Word arrived in England on March 29th 1889 that Wannop had been knocked out in the sixth round, the fight with Godfrey lasting a total of 22 minutes. Seemingly every regional paper in the country carried the news, delivered from Boston via cablegram.
The Sportsman went into detail on March 30. By way of introduction, Godfrey, they said, is best remembered for having been beaten by Peter Jackson for his black heavyweight title some months earlier. Wannop had made quite the impression by “using up” Jim Fell in Michigan.
Wannop was the first to lead, landing two light left-handers on Godfrey’s neck. But Godfrey quickly dominated fighting. He countered with a heavy right to the Englishman’s jaw, then caught one from Wannop’s left in the same place. Avoiding another, Godfrey ducked, causing Wannop to miss, then take two hard ones to the face before he could recover his guard. Forced back by another blow to the jaw, Wannop is said to have still ended the first round with a smile. Both men landed left-handers as time was called.
In the second round Godfrey staggered Wannop with a tremendous right hand to the head before rushing him to the ropes. The men clinched, Godfrey finding his neck soon nestled tightly under Wannop’s left arm until the referee ordered his release.
At the start of a “wicked” third round a smashing blow to Wannop’s mouth saw first blood pour freely, before Godfrey pummelled his swollen left eye. Wannop collapsed into the ropes, dazed and blinded, but not yet knocked out. Reeling forward, he slumped onto Godfrey, who held him up without attempting to land another blow until the round closed.
Badly punished in the fourth, the fifth saw Wannop bashed around the ring and finally knocked to the mat. His refusal to give up surprised everyone. Godfrey went in for repeated punches to the face and jaw, sending Wannop’s nose dramatically out of joint as time was called on the round.
Knocked down again early in the sixth, Wannop once more got to his feet and thumped Godfrey hard over the heart. It was to be his last blow.
Another crashing punch to the jaw sent Wannop back down, his head jolting back like it was on hinges. He fell into Godfrey’s arms. Squirming away, Godfrey let his battered opponent slump to his hands and knees. The sixth and final round lasted barely a minute. This time, Wannop failed to respond to the call of the time-keeper and was out for the count.
“Far from scientific,” the papers said, the disappointing Wannop had “no-way near the hitting power of his rival.”
Almost two weeks later, The Sporting Life came to their man’s defence:
“Ill luck seems to dog the footsteps of Jack Wannop. It appears from the latest advices to hand that his defeat at the hands of George Godfrey … was due to rheumatism, a complaint that Jack has suffered from on several previous occasions.”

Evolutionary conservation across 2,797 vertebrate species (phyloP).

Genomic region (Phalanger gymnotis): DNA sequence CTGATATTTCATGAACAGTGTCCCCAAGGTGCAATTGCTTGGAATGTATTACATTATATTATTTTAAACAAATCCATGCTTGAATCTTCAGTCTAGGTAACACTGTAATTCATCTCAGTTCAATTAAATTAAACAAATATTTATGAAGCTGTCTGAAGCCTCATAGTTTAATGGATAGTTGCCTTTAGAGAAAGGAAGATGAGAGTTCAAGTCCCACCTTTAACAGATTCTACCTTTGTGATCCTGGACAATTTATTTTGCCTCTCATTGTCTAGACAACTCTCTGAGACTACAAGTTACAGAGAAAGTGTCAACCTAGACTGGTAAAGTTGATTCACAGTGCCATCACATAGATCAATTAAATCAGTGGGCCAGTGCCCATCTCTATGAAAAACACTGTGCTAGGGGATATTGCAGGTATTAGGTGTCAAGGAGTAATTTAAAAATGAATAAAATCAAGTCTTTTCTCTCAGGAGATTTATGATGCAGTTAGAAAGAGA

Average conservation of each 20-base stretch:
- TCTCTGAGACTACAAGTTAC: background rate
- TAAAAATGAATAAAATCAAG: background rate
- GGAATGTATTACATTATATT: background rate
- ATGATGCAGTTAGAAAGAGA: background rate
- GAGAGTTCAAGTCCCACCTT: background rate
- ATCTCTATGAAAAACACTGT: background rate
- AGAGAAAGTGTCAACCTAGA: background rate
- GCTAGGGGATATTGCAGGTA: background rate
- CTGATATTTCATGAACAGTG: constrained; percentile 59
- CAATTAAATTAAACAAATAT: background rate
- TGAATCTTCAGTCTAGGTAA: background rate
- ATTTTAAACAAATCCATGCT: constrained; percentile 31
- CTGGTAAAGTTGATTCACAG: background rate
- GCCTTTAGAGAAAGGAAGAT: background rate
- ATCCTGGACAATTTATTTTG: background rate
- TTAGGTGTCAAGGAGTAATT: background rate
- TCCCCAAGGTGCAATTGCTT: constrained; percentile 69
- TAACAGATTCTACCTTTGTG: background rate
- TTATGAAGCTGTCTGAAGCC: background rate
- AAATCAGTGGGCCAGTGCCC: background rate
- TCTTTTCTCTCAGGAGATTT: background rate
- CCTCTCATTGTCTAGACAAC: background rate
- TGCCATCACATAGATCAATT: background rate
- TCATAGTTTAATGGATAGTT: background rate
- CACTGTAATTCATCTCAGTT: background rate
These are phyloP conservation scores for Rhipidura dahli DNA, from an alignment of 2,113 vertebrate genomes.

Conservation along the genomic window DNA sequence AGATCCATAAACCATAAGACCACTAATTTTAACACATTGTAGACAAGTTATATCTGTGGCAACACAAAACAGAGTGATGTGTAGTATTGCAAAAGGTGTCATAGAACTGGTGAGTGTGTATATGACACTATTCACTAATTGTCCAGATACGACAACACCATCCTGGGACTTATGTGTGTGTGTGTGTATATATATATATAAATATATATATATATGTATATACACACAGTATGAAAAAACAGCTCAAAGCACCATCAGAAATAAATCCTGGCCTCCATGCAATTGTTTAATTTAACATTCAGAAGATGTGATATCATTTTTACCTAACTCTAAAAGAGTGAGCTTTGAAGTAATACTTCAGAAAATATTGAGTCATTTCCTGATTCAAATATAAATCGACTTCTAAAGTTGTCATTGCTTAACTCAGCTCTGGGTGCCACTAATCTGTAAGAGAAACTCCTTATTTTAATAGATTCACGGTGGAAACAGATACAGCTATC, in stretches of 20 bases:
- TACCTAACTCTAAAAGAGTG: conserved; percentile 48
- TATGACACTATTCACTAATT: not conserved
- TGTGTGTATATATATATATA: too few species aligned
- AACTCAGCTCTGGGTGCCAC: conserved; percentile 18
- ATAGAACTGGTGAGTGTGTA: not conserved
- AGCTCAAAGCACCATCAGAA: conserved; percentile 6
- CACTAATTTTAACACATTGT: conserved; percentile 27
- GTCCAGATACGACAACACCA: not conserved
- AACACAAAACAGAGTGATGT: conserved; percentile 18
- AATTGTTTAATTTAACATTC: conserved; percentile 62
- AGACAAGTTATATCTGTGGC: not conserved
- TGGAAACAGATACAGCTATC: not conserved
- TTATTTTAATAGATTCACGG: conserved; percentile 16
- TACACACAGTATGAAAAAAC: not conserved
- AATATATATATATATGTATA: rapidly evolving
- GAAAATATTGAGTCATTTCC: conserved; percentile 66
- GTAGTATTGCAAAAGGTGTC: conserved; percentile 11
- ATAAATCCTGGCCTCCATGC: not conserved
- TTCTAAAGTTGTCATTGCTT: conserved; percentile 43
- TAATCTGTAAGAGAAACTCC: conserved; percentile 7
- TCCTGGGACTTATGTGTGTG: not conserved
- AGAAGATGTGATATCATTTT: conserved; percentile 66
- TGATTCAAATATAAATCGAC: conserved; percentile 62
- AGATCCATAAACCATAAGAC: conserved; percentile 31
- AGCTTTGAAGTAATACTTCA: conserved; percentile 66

Six years prior, Wannop had been matched to wrestle Jack Simpson but was forced to forfeit as a consequence of being laid up with rheumatic fever – a rare complication (which can develop after a bacterial throat infection) which leads to sore joints and heart problems. Not ideal for a pugilist dependent on strength, speed and flexibility.
Wannop had been sick for weeks before his match with Godfrey. Unprepared, untrained, he was most likely in a great deal of pain before even stepping in the ring. When he left it, it sounds like he also had a broken nose to add to his troubles.
The Sporting Life (Thursday 11 April 1889) continued:
“Although somewhat unfortunate, Wannop has not done badly during his sojourn in America. Certainly he was defeated by the “Strangler” in their wrestling match: but on the other hand, the surroundings of the encounter were open to the gravest suspicion, and Jack had some difficulty in getting his share of the gate.
“After he had been away a little over six months he met and defeated, with the gloves, Jim Fell, Tom Robinson, and Con Riley on two different occasions, and finally he faces the ex-champion Godfrey at a time when he must have been thoroughly out of condition…
“It is a mystery too, to many, as to what his backers could have been thinking to allow their man to enter the ring against such a formidable customer when most probably he ought to have been in bed. Nothing could possibly have been more foolish or more unjust to Wannop, whose reputation has been sacrificed for no earthly purpose.”
Patsey Sheppard, Boston bar owner and friend to Wannop and John L. Sullivan, wrote in to the Editor of The Sporting Life in Wannop’s defence:
“Poor Wannop was more fit to be in hospital than he was to be in the ring, he being in very bad condition through rheumatism. Yet for the first two or three rounds he got all over [Godfrey]. Then his condition told, and he fell off, consequently his defeat: but had he been in any shape, I think the result would have been entirely different, for no gamer man ever entered the ring.
“I advised him not to fight but he wanted the money and was bound to take a chance. He sails for home shortly, and leaves many friends on this side of the Atlantic.”
And former wrestler turned referee and Sporting Life wrestling columnist, Walter ‘The Cross-Buttocker’ Armstrong also gave his support to “one of the most civil and most unassuming boxers to be found”:
Jack arrived home to New Cross, south east London, on the 18th or 19th of April 1889. He was thinner than when he’d left for America, but with “a glow of health” on his face and a determination to return to fighting fitness. The Sporting Life was among the huge crowd gathered to greet him at his doorstep.
More to come next week.